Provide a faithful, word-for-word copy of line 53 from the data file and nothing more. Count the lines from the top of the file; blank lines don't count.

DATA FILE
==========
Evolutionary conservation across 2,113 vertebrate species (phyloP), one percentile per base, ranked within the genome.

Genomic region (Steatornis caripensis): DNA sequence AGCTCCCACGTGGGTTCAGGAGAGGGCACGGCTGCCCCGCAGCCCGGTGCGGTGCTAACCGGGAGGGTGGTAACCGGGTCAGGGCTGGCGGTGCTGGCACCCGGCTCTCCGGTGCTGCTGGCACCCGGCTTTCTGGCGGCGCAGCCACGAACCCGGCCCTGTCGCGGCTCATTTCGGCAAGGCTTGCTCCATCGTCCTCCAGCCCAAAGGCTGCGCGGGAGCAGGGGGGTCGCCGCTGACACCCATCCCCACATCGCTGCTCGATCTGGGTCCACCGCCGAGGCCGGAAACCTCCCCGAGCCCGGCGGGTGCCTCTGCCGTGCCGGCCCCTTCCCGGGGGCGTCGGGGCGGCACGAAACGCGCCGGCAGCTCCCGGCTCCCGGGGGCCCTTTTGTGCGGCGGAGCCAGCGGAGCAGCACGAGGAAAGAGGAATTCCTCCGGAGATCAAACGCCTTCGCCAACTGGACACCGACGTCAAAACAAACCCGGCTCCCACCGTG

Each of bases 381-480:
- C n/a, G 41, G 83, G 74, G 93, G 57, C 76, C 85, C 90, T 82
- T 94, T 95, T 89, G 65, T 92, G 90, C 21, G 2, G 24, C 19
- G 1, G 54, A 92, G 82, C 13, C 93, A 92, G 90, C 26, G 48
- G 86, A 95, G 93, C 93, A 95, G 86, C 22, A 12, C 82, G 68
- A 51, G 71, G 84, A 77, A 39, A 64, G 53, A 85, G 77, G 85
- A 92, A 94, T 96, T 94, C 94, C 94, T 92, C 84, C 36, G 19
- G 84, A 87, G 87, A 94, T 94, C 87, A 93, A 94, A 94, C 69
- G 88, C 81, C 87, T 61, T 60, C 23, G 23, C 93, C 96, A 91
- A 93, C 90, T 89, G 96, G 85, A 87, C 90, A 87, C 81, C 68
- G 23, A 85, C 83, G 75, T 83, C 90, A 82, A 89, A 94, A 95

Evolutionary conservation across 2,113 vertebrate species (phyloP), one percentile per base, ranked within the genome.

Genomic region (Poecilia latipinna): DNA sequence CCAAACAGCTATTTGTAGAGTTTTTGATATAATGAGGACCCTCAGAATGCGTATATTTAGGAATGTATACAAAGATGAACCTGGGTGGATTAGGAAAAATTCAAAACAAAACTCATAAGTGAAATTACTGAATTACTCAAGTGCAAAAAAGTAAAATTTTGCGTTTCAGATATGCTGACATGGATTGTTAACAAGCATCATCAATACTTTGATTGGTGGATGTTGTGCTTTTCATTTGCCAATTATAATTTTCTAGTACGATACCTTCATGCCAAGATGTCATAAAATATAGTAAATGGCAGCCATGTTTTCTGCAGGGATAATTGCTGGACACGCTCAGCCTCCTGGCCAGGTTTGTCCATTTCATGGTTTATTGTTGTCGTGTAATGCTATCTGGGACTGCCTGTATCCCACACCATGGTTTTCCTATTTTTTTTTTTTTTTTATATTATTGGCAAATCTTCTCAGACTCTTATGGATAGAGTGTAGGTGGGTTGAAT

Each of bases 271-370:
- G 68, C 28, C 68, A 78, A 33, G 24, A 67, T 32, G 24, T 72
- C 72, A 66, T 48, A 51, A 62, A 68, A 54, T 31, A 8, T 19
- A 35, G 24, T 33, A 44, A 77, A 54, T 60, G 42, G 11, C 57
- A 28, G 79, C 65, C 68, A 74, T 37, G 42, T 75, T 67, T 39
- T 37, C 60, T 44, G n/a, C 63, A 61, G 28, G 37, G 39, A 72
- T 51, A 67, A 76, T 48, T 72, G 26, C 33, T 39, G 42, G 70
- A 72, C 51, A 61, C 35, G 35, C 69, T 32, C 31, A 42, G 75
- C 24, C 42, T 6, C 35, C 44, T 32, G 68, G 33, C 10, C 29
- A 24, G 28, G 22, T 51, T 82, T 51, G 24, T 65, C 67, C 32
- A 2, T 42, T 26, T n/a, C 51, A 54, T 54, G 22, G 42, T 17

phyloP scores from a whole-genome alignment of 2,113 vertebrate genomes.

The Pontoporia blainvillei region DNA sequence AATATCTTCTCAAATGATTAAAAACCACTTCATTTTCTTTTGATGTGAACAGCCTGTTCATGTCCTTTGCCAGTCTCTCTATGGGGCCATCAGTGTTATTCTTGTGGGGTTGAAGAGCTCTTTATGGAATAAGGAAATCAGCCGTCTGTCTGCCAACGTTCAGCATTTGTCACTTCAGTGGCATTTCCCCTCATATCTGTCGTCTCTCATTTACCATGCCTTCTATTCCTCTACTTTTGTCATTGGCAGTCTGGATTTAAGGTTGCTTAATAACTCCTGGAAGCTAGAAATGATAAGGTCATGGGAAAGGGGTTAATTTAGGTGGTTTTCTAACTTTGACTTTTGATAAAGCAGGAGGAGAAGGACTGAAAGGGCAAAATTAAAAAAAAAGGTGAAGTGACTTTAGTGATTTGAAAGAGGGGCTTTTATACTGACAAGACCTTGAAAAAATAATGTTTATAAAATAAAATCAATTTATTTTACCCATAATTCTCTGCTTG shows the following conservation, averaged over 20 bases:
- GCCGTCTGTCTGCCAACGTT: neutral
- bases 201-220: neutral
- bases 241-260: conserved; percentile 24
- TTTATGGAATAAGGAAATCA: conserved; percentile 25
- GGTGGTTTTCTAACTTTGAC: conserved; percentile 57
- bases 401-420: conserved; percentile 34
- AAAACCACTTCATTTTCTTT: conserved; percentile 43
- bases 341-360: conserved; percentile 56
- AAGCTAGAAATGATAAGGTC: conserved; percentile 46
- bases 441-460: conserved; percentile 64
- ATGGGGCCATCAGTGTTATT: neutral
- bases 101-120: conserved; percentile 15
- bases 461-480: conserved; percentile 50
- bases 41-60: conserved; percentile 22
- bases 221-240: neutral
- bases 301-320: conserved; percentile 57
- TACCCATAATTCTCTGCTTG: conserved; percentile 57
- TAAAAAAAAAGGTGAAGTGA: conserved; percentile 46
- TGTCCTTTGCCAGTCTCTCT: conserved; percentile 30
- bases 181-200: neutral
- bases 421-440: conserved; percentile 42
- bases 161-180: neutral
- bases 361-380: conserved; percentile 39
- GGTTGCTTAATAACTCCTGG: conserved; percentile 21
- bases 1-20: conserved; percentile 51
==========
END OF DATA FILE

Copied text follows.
- bases 1-20: conserved; percentile 51